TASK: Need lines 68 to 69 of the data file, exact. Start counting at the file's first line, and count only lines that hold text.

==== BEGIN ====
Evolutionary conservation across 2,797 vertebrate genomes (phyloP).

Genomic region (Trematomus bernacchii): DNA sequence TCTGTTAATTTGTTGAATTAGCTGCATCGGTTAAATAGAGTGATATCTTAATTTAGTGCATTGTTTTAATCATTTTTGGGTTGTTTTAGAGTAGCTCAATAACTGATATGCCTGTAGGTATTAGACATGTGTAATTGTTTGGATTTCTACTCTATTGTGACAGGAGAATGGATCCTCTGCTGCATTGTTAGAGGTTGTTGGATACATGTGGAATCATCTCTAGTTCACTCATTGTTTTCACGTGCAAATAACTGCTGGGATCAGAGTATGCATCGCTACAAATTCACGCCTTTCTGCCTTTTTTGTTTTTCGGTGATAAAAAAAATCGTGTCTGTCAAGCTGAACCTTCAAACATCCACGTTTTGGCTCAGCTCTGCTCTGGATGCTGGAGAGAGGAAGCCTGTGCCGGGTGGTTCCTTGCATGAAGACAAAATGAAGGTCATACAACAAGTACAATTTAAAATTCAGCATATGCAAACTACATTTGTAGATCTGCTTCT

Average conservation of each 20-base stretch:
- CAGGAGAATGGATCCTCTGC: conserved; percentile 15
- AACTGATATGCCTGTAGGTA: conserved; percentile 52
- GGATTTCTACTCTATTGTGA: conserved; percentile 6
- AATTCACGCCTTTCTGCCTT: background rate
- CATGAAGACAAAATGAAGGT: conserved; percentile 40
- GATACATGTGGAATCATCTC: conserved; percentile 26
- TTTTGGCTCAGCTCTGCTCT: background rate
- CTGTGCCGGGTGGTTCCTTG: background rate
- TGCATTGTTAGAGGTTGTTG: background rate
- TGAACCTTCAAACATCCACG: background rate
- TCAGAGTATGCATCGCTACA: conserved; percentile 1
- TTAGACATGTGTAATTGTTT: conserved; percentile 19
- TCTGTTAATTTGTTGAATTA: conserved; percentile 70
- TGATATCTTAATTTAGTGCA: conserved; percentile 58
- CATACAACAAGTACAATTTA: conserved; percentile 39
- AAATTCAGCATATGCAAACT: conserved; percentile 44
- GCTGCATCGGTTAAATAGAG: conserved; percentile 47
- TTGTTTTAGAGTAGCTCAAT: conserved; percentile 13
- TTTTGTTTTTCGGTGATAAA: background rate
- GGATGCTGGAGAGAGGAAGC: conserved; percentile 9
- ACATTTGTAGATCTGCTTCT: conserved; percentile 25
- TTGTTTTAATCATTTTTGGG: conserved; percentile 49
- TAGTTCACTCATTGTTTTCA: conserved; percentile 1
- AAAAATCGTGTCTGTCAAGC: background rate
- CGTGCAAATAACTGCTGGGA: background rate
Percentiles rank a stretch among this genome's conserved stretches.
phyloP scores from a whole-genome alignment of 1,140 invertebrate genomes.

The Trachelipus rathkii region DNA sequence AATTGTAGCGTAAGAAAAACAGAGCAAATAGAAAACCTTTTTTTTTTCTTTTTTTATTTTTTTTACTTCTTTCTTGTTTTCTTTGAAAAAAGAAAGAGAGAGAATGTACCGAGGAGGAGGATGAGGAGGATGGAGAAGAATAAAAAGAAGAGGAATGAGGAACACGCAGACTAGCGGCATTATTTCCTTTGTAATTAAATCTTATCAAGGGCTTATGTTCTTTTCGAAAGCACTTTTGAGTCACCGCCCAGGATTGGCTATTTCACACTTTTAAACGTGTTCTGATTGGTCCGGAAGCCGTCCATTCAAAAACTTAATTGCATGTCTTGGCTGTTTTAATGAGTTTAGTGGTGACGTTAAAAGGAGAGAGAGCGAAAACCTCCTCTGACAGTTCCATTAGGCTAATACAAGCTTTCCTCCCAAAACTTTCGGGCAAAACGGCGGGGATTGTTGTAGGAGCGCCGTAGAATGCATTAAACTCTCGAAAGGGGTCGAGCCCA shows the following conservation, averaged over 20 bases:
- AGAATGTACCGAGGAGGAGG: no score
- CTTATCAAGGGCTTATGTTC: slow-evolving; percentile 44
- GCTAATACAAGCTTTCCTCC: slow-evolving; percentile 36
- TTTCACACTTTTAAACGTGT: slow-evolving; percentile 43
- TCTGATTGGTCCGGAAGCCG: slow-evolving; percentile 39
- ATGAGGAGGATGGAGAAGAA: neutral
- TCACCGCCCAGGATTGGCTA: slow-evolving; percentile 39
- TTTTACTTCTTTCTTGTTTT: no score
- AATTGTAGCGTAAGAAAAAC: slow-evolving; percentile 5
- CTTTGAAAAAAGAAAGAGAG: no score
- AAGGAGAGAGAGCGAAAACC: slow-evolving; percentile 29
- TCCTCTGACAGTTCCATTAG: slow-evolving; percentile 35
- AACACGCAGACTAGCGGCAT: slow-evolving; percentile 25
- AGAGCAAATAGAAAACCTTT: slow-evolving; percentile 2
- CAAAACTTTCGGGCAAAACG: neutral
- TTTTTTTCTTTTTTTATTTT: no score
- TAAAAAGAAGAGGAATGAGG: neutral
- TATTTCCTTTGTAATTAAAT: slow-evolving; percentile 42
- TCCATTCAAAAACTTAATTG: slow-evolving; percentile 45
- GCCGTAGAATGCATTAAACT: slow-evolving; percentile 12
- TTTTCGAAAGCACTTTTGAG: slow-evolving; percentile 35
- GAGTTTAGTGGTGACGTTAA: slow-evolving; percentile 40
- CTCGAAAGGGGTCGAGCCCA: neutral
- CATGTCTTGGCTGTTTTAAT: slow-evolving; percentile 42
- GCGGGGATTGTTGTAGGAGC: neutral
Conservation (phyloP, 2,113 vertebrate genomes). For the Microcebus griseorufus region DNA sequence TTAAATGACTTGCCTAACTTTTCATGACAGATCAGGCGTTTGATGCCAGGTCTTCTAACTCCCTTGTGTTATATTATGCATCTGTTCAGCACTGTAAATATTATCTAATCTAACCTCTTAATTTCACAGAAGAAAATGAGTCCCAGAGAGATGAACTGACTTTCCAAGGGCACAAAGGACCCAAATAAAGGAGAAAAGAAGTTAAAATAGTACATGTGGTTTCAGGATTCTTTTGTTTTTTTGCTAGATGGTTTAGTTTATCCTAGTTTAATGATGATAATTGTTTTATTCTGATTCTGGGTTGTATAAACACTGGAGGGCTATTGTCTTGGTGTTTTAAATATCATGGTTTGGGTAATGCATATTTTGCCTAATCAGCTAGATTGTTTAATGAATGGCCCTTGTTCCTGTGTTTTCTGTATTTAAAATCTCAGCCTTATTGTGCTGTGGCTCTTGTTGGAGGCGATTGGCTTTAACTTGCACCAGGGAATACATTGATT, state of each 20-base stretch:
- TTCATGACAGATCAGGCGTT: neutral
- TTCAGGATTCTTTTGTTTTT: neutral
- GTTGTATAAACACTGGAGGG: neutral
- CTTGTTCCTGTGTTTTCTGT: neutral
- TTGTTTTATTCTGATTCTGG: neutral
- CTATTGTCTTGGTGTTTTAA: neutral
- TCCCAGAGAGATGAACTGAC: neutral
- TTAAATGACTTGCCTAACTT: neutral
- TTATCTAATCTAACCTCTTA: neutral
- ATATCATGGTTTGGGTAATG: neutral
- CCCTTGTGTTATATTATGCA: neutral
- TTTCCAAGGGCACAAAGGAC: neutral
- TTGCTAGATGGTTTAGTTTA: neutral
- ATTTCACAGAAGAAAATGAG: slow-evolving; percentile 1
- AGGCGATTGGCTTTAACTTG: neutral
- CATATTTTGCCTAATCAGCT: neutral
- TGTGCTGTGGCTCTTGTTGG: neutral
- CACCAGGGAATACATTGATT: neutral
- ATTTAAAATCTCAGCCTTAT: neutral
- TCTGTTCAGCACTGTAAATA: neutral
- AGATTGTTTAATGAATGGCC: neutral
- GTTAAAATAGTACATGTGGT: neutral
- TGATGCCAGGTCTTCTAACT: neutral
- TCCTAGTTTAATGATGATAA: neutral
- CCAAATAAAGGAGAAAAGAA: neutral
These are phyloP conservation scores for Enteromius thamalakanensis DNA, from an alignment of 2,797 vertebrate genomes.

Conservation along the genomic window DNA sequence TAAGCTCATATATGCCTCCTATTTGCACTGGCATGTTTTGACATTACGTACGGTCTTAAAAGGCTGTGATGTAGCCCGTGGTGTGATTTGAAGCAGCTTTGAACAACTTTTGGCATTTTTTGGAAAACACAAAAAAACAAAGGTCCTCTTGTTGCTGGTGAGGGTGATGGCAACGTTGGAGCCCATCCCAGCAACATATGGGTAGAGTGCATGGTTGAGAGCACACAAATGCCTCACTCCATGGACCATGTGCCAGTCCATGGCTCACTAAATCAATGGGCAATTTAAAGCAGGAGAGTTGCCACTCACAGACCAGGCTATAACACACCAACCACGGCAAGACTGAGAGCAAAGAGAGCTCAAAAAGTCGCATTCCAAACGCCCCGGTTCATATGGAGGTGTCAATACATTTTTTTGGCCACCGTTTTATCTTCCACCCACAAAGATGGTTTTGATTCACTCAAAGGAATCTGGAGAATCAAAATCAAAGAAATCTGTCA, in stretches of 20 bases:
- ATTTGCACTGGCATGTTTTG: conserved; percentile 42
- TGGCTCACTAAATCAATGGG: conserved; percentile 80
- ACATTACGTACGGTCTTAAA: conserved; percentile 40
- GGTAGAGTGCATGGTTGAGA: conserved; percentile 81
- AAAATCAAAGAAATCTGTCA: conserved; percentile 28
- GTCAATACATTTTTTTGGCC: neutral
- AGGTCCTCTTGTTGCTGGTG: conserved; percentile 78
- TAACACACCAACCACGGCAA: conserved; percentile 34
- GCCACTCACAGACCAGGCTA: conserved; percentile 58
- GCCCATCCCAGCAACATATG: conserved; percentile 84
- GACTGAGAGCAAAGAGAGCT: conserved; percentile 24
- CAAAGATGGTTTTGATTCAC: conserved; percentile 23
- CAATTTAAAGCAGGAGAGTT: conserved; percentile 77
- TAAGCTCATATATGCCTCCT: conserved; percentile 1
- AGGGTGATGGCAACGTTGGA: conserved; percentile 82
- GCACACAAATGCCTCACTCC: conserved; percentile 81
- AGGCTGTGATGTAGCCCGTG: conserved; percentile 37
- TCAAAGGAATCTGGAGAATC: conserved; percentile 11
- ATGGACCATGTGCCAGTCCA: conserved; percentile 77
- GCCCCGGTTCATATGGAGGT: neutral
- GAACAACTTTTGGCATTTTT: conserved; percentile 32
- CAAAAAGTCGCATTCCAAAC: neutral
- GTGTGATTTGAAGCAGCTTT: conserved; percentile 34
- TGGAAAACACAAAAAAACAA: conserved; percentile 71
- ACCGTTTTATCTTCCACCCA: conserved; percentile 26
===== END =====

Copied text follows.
- CCCTTGTGTTATATTATGCA: neutral
- TTTCCAAGGGCACAAAGGAC: neutral